Thursday, May 6, 2010

To Be Continued! Or Maybe Not.

How does one decide how to split up a story into parts if the book is too long and the story is continuing into another book? Is it OK to end a book with a cliffhanger, or should you always come to some kind of resolution?
It is OK to end a book on a cliffhanger. You should just be aware that if buying your book requires buying two or more books, the publisher is going to weigh their enthusiasm against the higher investment required.

If you're starting a series, consider whether you're writing the type of book that often becomes a series. Genre fiction often carries series. Quiet, literary novels... not so much.

7 comments:

Ebony McKenna. said...

I had this exact situation - I wrote my novel to have a complete ending while also having the potential for further adventures. The sequel is the same - it's all resolved, but, should the publisher want a trequel and (oh please publishing gods smile on me) some historiquel prequels, the potential is there too.

What you want to do is create an ending that is completely satisfying while also leaving scope for more. :-)

Redleg said...

A book should be complete unto itself, so if you start with a murder, you shouldn't end the book on the cliffhanger, "And the murderer is..." SCENE! But if you're planning a sequel, you should introduce a few new threads towards the end, solve the central conceit of the book, then introduce the cliffhanger that sets up the next book. "And the murderer is John." Then a bomb goes off in the barn. The End. BAM! That's a bestseller right there.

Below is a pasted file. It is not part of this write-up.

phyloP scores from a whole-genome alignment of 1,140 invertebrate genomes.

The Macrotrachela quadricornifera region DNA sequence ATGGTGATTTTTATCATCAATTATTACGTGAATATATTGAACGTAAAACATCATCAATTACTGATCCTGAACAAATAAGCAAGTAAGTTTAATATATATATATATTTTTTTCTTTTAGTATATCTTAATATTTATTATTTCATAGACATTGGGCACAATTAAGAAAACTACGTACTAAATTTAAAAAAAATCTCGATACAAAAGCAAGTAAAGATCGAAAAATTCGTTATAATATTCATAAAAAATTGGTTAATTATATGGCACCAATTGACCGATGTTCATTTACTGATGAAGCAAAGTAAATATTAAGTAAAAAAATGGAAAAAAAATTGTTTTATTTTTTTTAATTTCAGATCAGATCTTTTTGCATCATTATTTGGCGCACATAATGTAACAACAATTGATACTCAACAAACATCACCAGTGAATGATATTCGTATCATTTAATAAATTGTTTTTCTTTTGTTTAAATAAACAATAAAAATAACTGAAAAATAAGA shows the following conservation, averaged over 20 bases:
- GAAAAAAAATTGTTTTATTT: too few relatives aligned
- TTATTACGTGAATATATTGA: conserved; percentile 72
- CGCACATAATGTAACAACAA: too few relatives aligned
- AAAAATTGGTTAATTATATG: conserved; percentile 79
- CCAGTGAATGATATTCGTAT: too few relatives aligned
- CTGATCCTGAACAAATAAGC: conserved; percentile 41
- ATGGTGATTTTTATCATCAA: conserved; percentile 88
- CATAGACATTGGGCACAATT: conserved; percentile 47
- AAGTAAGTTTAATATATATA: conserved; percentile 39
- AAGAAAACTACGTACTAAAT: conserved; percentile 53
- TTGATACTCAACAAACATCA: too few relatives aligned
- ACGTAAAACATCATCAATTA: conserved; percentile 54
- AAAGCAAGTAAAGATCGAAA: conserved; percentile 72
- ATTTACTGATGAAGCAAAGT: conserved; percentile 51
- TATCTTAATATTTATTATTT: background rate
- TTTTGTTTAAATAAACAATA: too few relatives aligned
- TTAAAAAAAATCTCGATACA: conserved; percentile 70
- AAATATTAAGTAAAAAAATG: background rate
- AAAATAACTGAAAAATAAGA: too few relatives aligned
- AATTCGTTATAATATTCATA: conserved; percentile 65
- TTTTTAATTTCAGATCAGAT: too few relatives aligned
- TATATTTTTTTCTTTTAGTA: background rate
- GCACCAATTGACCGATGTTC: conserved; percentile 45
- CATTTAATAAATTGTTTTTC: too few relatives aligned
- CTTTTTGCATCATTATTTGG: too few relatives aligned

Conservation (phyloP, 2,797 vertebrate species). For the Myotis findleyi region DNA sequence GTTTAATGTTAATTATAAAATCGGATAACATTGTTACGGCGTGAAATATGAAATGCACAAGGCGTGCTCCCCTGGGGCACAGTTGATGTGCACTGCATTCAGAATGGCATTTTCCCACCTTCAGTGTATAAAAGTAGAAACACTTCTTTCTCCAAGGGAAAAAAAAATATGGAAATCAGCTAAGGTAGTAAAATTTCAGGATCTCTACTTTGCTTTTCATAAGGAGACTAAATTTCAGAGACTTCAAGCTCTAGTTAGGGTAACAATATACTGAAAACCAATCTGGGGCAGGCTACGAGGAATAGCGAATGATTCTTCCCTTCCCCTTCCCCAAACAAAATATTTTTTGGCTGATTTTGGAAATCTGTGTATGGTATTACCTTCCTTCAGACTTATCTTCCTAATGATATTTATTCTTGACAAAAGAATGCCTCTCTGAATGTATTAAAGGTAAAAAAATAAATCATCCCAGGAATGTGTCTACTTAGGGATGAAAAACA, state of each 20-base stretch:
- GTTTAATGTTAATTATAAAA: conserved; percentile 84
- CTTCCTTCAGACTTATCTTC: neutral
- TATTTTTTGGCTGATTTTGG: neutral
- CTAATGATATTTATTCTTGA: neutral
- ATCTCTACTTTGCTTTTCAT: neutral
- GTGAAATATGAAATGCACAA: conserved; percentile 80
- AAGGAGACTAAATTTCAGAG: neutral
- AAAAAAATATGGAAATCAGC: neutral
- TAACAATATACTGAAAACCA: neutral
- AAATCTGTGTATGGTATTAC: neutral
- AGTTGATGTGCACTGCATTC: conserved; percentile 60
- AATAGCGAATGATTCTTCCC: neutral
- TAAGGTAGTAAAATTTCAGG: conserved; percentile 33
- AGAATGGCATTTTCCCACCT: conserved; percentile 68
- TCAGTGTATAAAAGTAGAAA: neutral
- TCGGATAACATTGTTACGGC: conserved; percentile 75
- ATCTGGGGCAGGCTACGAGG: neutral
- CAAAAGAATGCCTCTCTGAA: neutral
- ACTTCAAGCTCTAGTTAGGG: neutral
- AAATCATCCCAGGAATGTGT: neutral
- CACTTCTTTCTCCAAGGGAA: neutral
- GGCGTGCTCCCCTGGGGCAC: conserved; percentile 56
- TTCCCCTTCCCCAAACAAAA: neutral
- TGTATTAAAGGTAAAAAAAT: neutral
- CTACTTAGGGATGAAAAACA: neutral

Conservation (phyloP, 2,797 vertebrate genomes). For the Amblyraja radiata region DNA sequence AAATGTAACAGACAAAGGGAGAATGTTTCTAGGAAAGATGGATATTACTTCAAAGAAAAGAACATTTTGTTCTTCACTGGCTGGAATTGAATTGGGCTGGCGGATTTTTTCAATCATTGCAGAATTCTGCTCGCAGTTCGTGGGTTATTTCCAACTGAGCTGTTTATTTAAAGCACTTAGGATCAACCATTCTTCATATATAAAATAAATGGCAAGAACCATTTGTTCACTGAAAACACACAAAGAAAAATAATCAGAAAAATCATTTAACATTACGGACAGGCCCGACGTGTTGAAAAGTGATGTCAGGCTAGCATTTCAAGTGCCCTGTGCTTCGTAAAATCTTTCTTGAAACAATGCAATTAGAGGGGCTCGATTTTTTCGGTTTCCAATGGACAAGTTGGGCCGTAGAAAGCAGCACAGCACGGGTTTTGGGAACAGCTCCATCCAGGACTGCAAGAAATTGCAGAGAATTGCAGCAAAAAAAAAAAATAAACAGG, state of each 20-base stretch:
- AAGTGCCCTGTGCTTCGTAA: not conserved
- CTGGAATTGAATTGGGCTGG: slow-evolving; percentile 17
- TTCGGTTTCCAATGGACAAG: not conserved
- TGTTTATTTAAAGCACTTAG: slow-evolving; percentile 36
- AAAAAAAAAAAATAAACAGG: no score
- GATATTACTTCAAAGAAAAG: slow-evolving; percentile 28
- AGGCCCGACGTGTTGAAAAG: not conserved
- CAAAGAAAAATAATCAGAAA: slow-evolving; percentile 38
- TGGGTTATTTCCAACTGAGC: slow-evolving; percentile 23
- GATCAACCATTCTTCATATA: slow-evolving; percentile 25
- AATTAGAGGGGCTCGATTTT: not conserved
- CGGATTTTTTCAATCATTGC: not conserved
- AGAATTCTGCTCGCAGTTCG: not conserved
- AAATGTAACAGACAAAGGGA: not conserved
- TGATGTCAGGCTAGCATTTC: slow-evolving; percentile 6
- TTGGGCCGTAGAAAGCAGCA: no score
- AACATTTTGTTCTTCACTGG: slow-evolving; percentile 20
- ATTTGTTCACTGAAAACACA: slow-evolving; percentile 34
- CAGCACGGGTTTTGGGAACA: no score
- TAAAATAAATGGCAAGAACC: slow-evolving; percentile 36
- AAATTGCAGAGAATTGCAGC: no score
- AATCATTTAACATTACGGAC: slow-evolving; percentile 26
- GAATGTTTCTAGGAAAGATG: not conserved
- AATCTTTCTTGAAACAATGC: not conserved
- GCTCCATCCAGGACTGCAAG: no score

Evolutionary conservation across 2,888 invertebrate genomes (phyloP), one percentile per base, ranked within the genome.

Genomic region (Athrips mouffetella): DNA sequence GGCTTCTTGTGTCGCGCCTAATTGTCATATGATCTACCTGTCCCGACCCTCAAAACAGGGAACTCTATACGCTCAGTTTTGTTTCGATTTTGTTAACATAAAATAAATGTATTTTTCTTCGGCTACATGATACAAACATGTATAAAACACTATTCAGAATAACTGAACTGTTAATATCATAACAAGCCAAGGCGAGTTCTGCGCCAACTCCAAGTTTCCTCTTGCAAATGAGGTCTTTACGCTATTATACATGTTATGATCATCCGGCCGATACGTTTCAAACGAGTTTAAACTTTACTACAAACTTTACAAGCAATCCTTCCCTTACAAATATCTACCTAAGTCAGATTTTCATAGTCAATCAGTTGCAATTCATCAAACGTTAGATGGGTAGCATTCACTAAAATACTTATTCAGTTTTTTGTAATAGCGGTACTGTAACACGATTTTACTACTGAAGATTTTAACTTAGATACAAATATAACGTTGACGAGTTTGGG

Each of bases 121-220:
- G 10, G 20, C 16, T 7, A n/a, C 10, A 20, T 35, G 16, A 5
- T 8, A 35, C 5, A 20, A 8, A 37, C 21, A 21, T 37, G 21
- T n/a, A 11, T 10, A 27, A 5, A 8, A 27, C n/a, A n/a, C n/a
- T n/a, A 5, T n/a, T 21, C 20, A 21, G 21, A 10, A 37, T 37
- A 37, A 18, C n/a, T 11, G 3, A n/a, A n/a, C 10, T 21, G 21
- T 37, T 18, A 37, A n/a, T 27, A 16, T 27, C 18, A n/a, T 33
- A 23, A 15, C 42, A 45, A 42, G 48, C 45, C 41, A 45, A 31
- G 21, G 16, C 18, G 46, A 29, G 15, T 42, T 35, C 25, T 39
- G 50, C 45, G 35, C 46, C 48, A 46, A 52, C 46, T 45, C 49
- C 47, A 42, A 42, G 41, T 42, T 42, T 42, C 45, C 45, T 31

Sarah Miller said...

Be aware: some readers will hate you for a cliffhanger. I'm one of them. (For example, I felt cheated by the end of Catching Fire and therefore have no intention of reading the third installment.)

I also think cliffhangers are particularly unfair in early chapter books. At a level when reading is still hard work for a lot of kids, IMO they deserve some resolution upon reaching the end of a book.

Mark Herr said...

To me it would seem kind of like writing the season finale for a show you’re not sure will be renewed. You want to leave your readers with a sense of wanting to know what happens next and wanting to see more but with the ability of it to stand as a satisfying ending if need-be. If Part Two never comes, you don’t want your readers holding it against you.

Anonymous said...

One of my favorite authors, Robin McKinley, has a book coming out this fall and has admitted that the story wouldn't fit into one book. She's busy typing the second part that is to be released at a later date.

Of course this is Robin McKinley and she is a Newberry winner.

WandaV

Editorial Anonymous said...

I just read Robin McKinley's new book, and I'm certain it WOULD have fit in one book.

I don't know what her editor was up to, but I can't remember the last time I saw so much unnecessary description. I love McKinley's work, so it made me cry to find her pacing so dull. I really think nearly a half of that book should have been cut.

Liz Heinecke said...

This was an interesting post and the comments are helpful. The story I'm writing is not a quiet, literary novel, or overly descriptive, so I think splitting it up, while wrapping up part of the story in the first book will work well for me.